Fairfax Postpones Vote About Student Behavior Study

By Michael Alison Chandler
Washington Post Staff Writer
Friday, April 11, 2008

The Fairfax County School Board voted unanimously last night to postpone a decision on whether to accept a school system report that showed racial and ethnic gaps in certain measures of achievement in character education.

Debate on the report, which has emerged as a sensitive matter for the region's largest school system, dealt in part with possible biases in its underlying data and in its presentation. Several board members said they supported delaying a vote on acceptance of the report so they could spend more time discussing it.

Several board members said beforehand that they had too many questions about the report. Among the issues they raised: whether assessments of student behavior and moral character are biased and whether sifting such data by race, ethnicity and other factors will help or hinder the school system's efforts to promote effective character education.

"I believe we need to go back to the drawing board," Martina A. Hone (At-Large) said at the meeting as she proposed a motion to delay action until no later than June 19. The motion won unanimous approval shortly before 11 p.m.

Hone said board members and staff need to look at ways to present the information without "the unintended consequences of showing numbers that would have the effect of demoralizing children or feeding into negative stereotypes."

School systems are required to break down academic data by race and ethnicity under the federal No Child Left Behind law, but it is less common to analyze data about student behavior or morality the same way. Fairfax school officials are trying to chart new territory by developing assessments for non-academic life skills the board considers "essential" to success for the current workforce.

Initial attempts to measure progress yielded results that many school officials found surprising. The report, presented March 27, detailed a disparity in a category of achievement for demonstration of moral character and ethical judgment: 82 percent of African American third-grade students, 83 percent of special education students and 86 percent of Hispanic students received "good" or "outstanding" marks on certain related indicators on their elementary school report card compared with 95 percent of Asian American and white students.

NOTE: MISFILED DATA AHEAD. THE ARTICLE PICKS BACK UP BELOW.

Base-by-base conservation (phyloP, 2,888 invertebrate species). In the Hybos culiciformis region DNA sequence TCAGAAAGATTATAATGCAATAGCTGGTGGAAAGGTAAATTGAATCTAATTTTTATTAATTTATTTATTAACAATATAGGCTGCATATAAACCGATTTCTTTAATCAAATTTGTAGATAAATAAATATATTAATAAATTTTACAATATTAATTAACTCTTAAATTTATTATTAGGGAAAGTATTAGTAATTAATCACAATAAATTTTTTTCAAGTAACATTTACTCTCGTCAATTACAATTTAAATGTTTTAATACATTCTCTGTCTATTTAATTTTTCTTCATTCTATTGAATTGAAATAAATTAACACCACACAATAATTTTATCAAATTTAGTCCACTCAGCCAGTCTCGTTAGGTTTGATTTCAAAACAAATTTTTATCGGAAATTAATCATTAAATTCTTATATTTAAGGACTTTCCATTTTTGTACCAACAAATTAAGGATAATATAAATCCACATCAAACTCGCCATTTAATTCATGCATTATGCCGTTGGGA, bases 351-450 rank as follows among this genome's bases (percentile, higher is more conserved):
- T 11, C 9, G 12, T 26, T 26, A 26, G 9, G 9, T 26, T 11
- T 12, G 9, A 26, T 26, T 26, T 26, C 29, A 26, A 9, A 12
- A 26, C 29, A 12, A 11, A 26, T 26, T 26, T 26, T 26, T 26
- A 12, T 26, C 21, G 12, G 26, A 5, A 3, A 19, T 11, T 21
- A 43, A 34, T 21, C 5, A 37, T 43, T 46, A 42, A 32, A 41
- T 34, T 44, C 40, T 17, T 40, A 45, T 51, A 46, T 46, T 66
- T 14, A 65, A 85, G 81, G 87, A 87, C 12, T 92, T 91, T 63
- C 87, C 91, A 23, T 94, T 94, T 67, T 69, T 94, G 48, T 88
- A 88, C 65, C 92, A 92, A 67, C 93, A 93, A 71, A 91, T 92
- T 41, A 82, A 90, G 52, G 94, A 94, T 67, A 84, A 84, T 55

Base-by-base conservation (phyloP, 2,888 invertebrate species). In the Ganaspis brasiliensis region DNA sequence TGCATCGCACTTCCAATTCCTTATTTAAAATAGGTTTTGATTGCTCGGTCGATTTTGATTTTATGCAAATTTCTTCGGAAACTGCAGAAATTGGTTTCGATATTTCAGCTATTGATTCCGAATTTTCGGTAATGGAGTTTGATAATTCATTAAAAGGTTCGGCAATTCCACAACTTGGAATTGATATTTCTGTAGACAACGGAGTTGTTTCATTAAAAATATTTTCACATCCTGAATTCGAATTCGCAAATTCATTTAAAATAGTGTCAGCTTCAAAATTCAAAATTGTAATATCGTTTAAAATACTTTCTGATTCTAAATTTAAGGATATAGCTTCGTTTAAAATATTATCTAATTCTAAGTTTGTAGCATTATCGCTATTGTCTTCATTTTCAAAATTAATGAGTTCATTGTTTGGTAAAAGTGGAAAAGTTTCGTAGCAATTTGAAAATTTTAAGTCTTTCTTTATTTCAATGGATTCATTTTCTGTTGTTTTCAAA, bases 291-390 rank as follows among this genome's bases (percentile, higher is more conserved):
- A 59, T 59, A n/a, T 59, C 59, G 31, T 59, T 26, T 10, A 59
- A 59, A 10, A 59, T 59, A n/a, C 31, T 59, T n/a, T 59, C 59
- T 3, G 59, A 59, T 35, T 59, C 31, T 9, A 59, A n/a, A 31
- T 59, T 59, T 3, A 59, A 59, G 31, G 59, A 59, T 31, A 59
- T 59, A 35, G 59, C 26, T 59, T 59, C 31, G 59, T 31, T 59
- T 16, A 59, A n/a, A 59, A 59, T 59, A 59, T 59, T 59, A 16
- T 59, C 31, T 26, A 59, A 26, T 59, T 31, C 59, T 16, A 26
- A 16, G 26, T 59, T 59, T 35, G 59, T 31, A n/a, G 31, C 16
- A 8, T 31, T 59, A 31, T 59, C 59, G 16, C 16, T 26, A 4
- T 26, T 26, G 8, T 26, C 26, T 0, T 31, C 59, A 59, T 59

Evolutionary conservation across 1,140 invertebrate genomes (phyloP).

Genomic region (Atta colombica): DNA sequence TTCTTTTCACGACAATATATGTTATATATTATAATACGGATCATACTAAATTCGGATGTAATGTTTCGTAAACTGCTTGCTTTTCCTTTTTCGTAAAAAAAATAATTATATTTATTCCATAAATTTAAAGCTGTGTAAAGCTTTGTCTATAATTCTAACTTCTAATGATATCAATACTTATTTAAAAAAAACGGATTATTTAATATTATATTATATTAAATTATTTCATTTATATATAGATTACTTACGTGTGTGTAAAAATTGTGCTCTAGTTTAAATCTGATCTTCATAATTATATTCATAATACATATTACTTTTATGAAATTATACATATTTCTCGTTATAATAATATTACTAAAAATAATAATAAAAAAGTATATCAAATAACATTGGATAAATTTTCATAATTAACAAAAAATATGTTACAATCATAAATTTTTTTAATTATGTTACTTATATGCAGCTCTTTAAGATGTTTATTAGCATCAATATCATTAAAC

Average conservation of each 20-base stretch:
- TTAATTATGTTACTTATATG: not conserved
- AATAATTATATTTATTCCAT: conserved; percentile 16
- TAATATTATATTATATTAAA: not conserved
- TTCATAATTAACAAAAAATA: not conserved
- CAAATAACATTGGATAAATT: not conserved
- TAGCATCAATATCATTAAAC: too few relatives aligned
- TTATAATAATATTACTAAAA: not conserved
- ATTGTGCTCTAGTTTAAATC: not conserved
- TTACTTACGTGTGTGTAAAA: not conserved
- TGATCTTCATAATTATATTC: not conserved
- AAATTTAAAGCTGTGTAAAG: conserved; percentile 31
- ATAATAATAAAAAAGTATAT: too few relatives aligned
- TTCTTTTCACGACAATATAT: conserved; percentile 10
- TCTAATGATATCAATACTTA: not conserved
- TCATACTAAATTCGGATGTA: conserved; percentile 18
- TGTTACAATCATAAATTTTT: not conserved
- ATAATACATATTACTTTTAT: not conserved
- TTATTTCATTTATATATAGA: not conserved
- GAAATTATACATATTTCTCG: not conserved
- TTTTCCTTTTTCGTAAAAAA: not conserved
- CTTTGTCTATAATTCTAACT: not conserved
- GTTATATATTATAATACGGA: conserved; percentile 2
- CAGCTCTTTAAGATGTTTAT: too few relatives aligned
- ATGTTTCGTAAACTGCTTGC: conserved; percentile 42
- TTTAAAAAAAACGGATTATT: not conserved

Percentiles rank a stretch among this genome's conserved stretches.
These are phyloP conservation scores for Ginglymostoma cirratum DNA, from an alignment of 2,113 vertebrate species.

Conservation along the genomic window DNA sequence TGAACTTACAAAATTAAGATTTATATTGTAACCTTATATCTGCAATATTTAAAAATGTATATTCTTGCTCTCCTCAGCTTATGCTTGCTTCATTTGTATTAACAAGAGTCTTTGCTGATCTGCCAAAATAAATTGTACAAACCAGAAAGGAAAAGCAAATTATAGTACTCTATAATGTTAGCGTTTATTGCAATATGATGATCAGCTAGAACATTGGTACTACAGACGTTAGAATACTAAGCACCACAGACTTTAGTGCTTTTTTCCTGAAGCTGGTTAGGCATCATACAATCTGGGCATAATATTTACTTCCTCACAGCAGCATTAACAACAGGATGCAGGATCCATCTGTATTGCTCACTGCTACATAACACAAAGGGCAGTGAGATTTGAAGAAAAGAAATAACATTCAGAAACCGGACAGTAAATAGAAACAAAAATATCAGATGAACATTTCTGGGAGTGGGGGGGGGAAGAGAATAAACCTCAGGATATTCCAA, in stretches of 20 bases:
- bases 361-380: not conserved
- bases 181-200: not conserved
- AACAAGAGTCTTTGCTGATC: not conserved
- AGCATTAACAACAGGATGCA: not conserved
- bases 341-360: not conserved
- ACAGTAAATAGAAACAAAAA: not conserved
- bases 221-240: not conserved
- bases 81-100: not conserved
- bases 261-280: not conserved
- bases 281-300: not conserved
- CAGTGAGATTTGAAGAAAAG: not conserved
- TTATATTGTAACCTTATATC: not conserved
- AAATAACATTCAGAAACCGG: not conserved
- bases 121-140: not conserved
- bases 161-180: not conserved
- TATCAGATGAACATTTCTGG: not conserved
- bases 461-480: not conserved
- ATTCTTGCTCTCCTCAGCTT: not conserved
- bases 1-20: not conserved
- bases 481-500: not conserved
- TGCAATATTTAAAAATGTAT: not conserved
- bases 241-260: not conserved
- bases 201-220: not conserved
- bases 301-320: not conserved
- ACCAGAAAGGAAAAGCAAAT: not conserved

The report card indicators cited included "accepts responsibility," "listens to and follows direction," "respects personal and school property," "complies with established rules" and "follows through on assignments."

The analysis also found gaps among groups of students in other skills, including being able to contribute effectively in a group, resolve conflicts and make healthy choices.

About a dozen people turned out to oppose board acceptance of the report. John Johnson, a member of a committee that advises the board on minority student achievement issues, questioned the report's validity because it drew on often-subjective sources of data. He said the report could fuel long-held beliefs that have been used to justify discrimination against minorities. "That's the biggest fear," he said.

Before the meeting, several board members said the report needed a closer review.

"The message that seems to be out there, that some people's morals are better than others, that's not where we wanted to go with this report," said board member Kathy L. Smith (Sully). The board's goal, she said, was to "ensure that kids have the skill sets they need to be successful."

"We started this, but that does not mean that we are done," she said.

Tessie Wilson (Braddock) said she was worried that it might not make sense to assess special education students by the same standards as other students. Classroom behavior for someone with attention-deficit hyperactivity disorder might involve different challenges, she said. "You have to be careful about what it is you are trying to measure," she said.

She said the findings raise thought-provoking questions about possible biases in the data and whether some disparities could stem from differences in cultural standards of behavior.

Fairfax School Superintendent Jack D. Dale applauded the board for starting a conversation that might deepen its understanding of the social and cultural complexity of the 165,700 students in the county schools. "That is probably one of the most important discussions for any school board" to have, he said in an interview.

Breaking data into racial and ethnic groups, he said, can improve understanding about how students are faring. But he said such methods have limitations in an immigrant-rich, diverse school system.

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